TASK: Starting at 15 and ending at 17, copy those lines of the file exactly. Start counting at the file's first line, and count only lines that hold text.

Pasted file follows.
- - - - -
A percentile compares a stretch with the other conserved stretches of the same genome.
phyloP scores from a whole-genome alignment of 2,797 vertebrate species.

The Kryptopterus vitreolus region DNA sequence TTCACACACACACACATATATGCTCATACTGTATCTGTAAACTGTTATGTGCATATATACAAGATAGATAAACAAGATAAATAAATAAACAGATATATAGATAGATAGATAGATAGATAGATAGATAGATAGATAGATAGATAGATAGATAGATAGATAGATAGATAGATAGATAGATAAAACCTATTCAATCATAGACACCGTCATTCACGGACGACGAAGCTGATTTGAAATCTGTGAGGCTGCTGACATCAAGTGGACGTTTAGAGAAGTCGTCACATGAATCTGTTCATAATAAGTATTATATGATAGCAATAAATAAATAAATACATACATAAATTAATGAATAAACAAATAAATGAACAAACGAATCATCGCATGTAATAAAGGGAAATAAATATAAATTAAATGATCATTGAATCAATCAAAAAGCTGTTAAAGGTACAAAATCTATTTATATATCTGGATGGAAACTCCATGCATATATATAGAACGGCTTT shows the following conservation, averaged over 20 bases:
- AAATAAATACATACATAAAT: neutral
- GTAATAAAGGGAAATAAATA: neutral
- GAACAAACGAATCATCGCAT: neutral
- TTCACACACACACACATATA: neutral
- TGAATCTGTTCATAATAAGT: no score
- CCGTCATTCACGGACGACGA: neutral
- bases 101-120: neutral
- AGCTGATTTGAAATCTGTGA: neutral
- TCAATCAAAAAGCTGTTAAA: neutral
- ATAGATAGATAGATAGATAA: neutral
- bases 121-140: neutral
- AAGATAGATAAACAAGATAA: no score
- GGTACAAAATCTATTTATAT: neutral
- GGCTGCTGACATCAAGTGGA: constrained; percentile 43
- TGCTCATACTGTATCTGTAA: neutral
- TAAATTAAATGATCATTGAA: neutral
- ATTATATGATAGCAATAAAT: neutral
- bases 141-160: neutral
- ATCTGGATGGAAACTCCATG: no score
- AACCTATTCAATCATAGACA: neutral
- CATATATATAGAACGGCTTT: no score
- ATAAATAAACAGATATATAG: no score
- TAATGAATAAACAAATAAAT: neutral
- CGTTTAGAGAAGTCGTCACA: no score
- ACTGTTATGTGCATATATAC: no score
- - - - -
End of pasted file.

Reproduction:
- AAGATAGATAAACAAGATAA: no score
- GGTACAAAATCTATTTATAT: neutral
- GGCTGCTGACATCAAGTGGA: constrained; percentile 43